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ASU Jazz combos

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2018-10-11

ASU Jazz combos

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2018-10-10

Arizona's Potential in Filmmaking: Why Arizona can, and should be a player in the movie industry

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The Film Industry is one of most exciting and informative businesses in the world, a business where the revenue of a single feature film can approach or exceed $1 billion. Current trends show a significant increase in independent production and

The Film Industry is one of most exciting and informative businesses in the world, a business where the revenue of a single feature film can approach or exceed $1 billion. Current trends show a significant increase in independent production and a demand for major studio facilities outside of California. Many states are meeting the demand by building state-of-the-art sound stages and production facilities. To further attract productions into their state, tax incentives and rebates are offered, resulting in a long-term influx of movie production that generates hundreds of millions of dollars of revenue for their communities, contributing an estimated $200,000 a day into the coffers of the localities where they film. In addition to the revenue it generates, the motion picture and television industries employ over 1.3 million Americans. Despite numerous benefits to states that cater to the movie industry, Arizona continues to flounder. With all the resources and advantages offered to Arizona including good weather and proximity to Hollywood, the state has the potential to become a key player within the film industry. The purpose of this study is to conduct interviews from industry professionals, both in and out of state, to get an idea of where Arizona stands in the movie making industry and if the state should take the steps necessary to build a more dominant presence. Using states like New Mexico as a model, comparisons will be made between different programs offered and implemented in both Arizona and other states. Data will be collected through induction of personal interviews and the responses gathered will be used to formulate a more formidable opinion on what Arizona is capable of doing within the movie making industry.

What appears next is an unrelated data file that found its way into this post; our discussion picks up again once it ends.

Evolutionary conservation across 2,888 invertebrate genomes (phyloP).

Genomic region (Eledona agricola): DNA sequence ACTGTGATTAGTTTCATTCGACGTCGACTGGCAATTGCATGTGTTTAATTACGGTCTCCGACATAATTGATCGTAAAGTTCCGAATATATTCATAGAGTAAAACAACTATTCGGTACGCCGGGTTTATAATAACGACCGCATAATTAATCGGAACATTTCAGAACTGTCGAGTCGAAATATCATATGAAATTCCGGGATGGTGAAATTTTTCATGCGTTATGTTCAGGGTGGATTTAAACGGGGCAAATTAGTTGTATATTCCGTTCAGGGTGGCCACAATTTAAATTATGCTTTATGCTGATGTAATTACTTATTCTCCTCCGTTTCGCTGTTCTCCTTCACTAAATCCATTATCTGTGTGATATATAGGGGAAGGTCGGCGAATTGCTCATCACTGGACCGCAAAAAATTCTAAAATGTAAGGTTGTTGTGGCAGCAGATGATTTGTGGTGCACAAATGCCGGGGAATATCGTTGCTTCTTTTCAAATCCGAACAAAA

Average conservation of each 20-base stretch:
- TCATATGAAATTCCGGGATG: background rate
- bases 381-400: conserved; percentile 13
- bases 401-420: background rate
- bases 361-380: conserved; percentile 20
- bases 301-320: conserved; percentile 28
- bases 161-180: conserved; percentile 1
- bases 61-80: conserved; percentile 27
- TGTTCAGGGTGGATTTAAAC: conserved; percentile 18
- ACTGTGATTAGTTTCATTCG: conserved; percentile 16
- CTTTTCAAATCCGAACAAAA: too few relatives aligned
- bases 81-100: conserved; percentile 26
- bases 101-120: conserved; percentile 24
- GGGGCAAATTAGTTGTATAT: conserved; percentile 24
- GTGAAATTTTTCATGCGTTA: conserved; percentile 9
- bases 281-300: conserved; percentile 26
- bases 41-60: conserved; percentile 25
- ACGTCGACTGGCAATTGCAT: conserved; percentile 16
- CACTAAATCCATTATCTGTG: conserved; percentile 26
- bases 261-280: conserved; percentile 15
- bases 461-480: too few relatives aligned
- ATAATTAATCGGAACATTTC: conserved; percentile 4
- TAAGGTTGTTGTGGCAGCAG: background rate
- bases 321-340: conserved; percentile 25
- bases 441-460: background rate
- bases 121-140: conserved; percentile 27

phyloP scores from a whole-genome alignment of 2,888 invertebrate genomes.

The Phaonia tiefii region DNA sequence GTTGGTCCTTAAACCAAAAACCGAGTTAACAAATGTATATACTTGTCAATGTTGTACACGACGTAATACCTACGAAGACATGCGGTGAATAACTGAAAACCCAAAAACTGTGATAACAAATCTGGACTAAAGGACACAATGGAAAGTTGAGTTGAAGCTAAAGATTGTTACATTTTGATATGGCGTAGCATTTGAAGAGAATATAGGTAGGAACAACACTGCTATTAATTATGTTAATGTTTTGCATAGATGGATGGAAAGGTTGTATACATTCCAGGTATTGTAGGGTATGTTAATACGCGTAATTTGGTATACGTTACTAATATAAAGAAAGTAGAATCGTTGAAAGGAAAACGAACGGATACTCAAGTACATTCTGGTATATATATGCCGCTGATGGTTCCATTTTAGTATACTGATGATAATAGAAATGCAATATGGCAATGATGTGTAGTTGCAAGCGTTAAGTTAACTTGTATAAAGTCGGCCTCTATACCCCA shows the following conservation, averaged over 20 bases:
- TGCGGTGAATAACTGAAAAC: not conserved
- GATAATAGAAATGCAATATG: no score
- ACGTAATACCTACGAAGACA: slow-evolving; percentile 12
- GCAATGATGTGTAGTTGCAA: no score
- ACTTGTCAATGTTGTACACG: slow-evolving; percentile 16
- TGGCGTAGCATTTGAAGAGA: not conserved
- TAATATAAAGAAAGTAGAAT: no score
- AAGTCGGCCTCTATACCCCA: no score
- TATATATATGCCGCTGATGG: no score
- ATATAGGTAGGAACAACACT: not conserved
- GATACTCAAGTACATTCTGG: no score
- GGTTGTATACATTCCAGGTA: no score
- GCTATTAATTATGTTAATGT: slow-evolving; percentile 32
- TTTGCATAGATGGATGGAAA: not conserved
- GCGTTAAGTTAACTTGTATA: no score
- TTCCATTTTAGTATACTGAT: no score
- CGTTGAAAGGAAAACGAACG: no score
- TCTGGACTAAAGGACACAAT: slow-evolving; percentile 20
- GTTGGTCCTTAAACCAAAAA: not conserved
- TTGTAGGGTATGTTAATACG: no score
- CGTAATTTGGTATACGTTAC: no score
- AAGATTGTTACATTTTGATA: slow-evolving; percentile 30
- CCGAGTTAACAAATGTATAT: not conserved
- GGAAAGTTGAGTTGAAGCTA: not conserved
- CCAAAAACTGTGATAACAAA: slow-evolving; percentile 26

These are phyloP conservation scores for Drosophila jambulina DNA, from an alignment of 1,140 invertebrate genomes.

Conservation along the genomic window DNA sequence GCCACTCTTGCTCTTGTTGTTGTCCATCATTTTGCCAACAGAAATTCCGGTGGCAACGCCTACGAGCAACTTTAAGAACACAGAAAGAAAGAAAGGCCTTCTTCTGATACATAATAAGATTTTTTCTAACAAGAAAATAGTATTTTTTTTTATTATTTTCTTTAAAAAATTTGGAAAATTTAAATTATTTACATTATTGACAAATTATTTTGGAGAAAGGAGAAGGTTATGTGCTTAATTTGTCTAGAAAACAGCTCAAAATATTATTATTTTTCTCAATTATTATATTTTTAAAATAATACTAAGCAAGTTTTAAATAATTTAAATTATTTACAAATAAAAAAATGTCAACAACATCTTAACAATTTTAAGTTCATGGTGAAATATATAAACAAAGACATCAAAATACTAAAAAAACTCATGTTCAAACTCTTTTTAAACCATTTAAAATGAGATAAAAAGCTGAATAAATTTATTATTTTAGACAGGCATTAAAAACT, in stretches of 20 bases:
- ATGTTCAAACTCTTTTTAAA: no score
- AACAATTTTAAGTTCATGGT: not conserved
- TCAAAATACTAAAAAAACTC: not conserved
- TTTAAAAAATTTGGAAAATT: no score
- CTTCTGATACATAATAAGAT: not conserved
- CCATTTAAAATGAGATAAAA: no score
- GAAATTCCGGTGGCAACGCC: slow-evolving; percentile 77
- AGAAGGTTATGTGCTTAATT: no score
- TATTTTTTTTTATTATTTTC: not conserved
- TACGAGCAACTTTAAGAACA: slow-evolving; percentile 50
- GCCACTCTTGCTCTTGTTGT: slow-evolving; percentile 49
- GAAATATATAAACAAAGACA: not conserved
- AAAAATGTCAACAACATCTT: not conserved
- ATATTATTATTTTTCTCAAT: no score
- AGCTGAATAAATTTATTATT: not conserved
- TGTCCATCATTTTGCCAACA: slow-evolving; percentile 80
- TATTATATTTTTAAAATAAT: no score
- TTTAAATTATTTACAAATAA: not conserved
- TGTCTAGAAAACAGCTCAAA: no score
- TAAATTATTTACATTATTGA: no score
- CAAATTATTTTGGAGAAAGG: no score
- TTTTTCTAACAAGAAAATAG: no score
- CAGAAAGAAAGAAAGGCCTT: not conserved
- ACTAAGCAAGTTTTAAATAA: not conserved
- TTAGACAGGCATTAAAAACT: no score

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2019-12

ASU Jazz combos

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2018-10-02

Witching Hours

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Witching Hours is the debut studio album of Chicago-born, Phoenix-residing trumpet player John Michael Sherman. It is a consummation of his work in the Arizona State University jazz studies program both as a performer and composer. Featured on the album

Witching Hours is the debut studio album of Chicago-born, Phoenix-residing trumpet player John Michael Sherman. It is a consummation of his work in the Arizona State University jazz studies program both as a performer and composer. Featured on the album are several other musicians who John Michael played alongside throughout his tenure at ASU, including Chaz Martineau on tenor saxophone, Evan Rees on piano, Reid Riddiough on guitar, Vince Thiefain on bass, Matt McClintock on drums, and Dan Meadows on baritone saxophone. The album features seven pieces, all original compositions or arrangements. The first track, "Workin' My Nerves", is a blues shuffle in the key of F. This is followed by "Scarborough Fair", an arrangement of the classic English folk tune in a rock style. The title track, "Witching Hours", is an cadaverous linear composition in 7/4 which is followed by "Goliath", a pseudo-tone poem about the biblical giant. "I Should Have Known" is a pensive ballad featuring an a capella intro and cadenza, followed by the most recent composition, a minor blues-esque piece entitled "Who Said That?" The final track, "Don't Change A Thing", is an upbeat samba which was written in John Michael's first year of college. These pieces demonstrate an understanding of the jazz tradition and exhibit influences from such musicians as Clifford Brown, Freddie Hubbard, Wayne Shorter, and Snarky Puppy. The album was recorded at Tempest Recording in Tempe and produced by Clarke Rigsby. Clarke is a veteran recording engineer and is the first choice of many of Phoenix's finest jazz musicians, including thesis director and head of the ASU jazz department Michael Kocour. The pieces were composed and recorded under the guidance of Mike Kocour and Jeff Libman. Witching Hours represents a culmination of John Michael's course in the Arizona State University jazz department and his endeavors as a trumpet player and composer.

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2017-05